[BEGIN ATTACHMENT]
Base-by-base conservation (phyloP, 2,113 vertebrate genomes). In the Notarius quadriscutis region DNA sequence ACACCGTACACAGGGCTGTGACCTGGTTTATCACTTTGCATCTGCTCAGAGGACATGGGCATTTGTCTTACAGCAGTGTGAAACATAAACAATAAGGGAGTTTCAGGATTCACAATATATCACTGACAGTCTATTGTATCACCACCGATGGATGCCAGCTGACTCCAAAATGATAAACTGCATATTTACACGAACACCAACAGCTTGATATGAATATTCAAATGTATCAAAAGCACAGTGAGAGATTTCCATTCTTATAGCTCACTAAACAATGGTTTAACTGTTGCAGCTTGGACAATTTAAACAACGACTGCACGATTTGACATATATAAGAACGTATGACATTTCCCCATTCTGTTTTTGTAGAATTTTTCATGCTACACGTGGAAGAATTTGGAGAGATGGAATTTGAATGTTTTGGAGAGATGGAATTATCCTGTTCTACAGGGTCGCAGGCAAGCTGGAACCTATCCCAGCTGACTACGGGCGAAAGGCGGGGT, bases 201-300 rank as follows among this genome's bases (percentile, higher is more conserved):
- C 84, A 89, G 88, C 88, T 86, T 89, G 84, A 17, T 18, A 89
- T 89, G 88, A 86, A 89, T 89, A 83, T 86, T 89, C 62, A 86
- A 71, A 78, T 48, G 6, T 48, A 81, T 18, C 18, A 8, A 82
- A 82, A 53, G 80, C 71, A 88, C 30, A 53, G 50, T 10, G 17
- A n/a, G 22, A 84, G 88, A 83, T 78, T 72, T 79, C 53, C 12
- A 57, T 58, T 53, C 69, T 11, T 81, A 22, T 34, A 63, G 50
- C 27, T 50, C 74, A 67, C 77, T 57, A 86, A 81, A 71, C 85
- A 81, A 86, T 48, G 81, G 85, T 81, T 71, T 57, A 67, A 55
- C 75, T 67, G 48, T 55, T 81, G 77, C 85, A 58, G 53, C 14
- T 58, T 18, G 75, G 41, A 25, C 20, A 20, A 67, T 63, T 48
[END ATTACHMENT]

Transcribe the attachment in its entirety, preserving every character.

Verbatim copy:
Base-by-base conservation (phyloP, 2,113 vertebrate genomes). In the Notarius quadriscutis region DNA sequence ACACCGTACACAGGGCTGTGACCTGGTTTATCACTTTGCATCTGCTCAGAGGACATGGGCATTTGTCTTACAGCAGTGTGAAACATAAACAATAAGGGAGTTTCAGGATTCACAATATATCACTGACAGTCTATTGTATCACCACCGATGGATGCCAGCTGACTCCAAAATGATAAACTGCATATTTACACGAACACCAACAGCTTGATATGAATATTCAAATGTATCAAAAGCACAGTGAGAGATTTCCATTCTTATAGCTCACTAAACAATGGTTTAACTGTTGCAGCTTGGACAATTTAAACAACGACTGCACGATTTGACATATATAAGAACGTATGACATTTCCCCATTCTGTTTTTGTAGAATTTTTCATGCTACACGTGGAAGAATTTGGAGAGATGGAATTTGAATGTTTTGGAGAGATGGAATTATCCTGTTCTACAGGGTCGCAGGCAAGCTGGAACCTATCCCAGCTGACTACGGGCGAAAGGCGGGGT, bases 201-300 rank as follows among this genome's bases (percentile, higher is more conserved):
- C 84, A 89, G 88, C 88, T 86, T 89, G 84, A 17, T 18, A 89
- T 89, G 88, A 86, A 89, T 89, A 83, T 86, T 89, C 62, A 86
- A 71, A 78, T 48, G 6, T 48, A 81, T 18, C 18, A 8, A 82
- A 82, A 53, G 80, C 71, A 88, C 30, A 53, G 50, T 10, G 17
- A n/a, G 22, A 84, G 88, A 83, T 78, T 72, T 79, C 53, C 12
- A 57, T 58, T 53, C 69, T 11, T 81, A 22, T 34, A 63, G 50
- C 27, T 50, C 74, A 67, C 77, T 57, A 86, A 81, A 71, C 85
- A 81, A 86, T 48, G 81, G 85, T 81, T 71, T 57, A 67, A 55
- C 75, T 67, G 48, T 55, T 81, G 77, C 85, A 58, G 53, C 14
- T 58, T 18, G 75, G 41, A 25, C 20, A 20, A 67, T 63, T 48